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Google Maps to add motorbike mode

Quad Lock mobile phone mount beeline maps
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Google Maps introduced a two-wheeler mode for motorcycles and scooters for India in December 2017, but it may soon be coming to other countries including Australia.

Google Maps currently provides travel routes, navigation and travel time estimates for public transport, bicycles, cars and walking, depending on your device.

Google Australia communications manager Kristine Arnott says India is the only country with two-wheeler mode, but that could soon change.

“We look forward to bringing two-wheeler mode to additional countries in the coming months,” she says.

Google Maps two-wheeler mode

Google Maps two-wheeler mode
Google Maps two-wheeler mode

Two-wheeler mode gives riders more route choices, more accurate times that take account of lane filtering rules and shows major landmarks along the route to help riders who rely on them for visual navigation cues.

“Two-wheeler mode differs from driving mode in terms of both the routes a rider may be offered, and the ETAs they will see,” Kristine says.

“Routes for two-wheelers take account of roads on which travel by two-wheelers is legally prohibited by local authorities, and they also take advantage of a greater portion of the overall street grid when suggesting potential routes.

“This allows a rider to, in many cases, use smaller side roads to complete their journey more directly and in less time, whereas we’d rarely route a car along these same narrow side roads.

“Also, we estimate road speeds for two-wheelers separately than for cars, resulting in ETAs that should be more accurate for a two-wheeler than the driving ETA would be for that same two-wheeler – particularly if the route passes through areas of heavy traffic congestion, where a car may get stuck but a two-wheeler can pass by more easily.”

With many riders now choosing to use their phone for navigation rather than a dedicated motorbike GPS, two-wheeler mode would be most welcome.Quad Lock mobile phone mount

British riders have already started an online petition to have the two-wheeler mode added to their Google Maps.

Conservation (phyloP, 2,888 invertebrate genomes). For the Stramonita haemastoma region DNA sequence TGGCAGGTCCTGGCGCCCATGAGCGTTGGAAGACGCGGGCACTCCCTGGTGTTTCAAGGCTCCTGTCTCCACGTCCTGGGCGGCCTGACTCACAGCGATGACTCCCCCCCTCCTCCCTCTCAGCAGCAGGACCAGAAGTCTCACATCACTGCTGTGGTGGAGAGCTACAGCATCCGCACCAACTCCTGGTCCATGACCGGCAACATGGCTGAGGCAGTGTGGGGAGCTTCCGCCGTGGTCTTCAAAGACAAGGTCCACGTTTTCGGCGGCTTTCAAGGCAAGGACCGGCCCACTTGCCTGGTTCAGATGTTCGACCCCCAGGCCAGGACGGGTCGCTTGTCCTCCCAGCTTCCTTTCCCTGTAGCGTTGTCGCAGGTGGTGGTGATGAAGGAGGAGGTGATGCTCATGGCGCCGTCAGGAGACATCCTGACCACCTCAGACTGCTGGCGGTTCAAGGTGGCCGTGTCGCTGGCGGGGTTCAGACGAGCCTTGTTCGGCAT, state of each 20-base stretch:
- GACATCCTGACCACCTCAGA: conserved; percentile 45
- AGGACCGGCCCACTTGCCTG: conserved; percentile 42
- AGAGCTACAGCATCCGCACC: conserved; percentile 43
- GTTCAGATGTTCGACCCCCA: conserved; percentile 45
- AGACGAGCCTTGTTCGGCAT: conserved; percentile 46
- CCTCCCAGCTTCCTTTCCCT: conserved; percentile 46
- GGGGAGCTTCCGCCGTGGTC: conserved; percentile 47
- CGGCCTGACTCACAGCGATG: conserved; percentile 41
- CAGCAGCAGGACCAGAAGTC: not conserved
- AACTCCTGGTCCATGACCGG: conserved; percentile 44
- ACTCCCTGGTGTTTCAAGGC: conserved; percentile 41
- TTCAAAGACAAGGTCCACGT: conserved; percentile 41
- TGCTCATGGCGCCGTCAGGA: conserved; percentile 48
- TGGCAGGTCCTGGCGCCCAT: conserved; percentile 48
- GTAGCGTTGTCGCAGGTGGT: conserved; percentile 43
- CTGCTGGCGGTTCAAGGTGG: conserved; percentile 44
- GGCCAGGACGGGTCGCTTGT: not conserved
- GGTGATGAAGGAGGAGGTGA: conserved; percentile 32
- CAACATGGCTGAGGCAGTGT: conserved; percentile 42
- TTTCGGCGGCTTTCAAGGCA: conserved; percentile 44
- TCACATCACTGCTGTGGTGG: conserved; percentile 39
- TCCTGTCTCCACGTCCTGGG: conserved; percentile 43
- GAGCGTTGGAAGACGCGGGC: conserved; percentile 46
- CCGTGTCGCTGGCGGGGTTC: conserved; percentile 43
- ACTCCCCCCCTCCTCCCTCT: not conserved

1. The last time I used google maps to plot a route it wanted me to drive through someone’s house. That was ten or so years ago and there is still no road.
    I really hope that they pay more attention to whether a road is built or merely planned.

  2. The left image on the google maps (India) two wheeler mode seems to show a different language (I am guessing Russian or Ukrainian) on one area. Looks like a bug. Okhla is in New Delhi, India.

  3. My wife’s HTC died a few years ago in the harsh Queensland sun, so I won’t risk killing another $800 phone. The other issue is that I can’t see the screen on a smartphone in the full sun.
    So as far as I am concerned this addition makes no difference until they make robust smartphones. I know some manufacturers have played with the idea of using an ipad for the display on the bike and presumably those would be specially made to cope with the sun issue, until then I pass.

  4. Hopefully this will include a “no dirt / gravel roads” option , and a “maximum corners” option as well!

  5. Id be more interested in a pure Audio mode with voice guidance. I am not keen on putting my phone on my handlebars and be looking down all the time. I currently navigate just off the voice prompts but they are too far apart since you cant have a quick look at the screen.

    This will be a welcome addition when it arrives.

  6. I use Google maps when riding and just listen to her voice……it is very helpful..when planning a trip I use the Tyretotravel programme which is great….. I fined that the Google maps when putting in several planned destinations in a row it will only go to the first destination and I have to stop riding to restart it, and it is frustrating when you have 6 or 7 destinations for the one trip. hope this improves

  7. Just use the waze app. Already has motorcycle mode and it also tells you of hazards and revenue raising points

  8. Best nav device I had was mounting my laptop to the handle bars so you can tilt the screen to avoid sun glare, easy to read ten inch screen, easy to check emails, go on facebook, pay bills, write autobiography, download youtube vids etc while you ride;
    Mounting a large fairing over it to keep it dry and stop cornchips and peanuts blowing away in the 120 kph wind blast was needed and a few tearoffs were added to the screen when on wet muddy trails.

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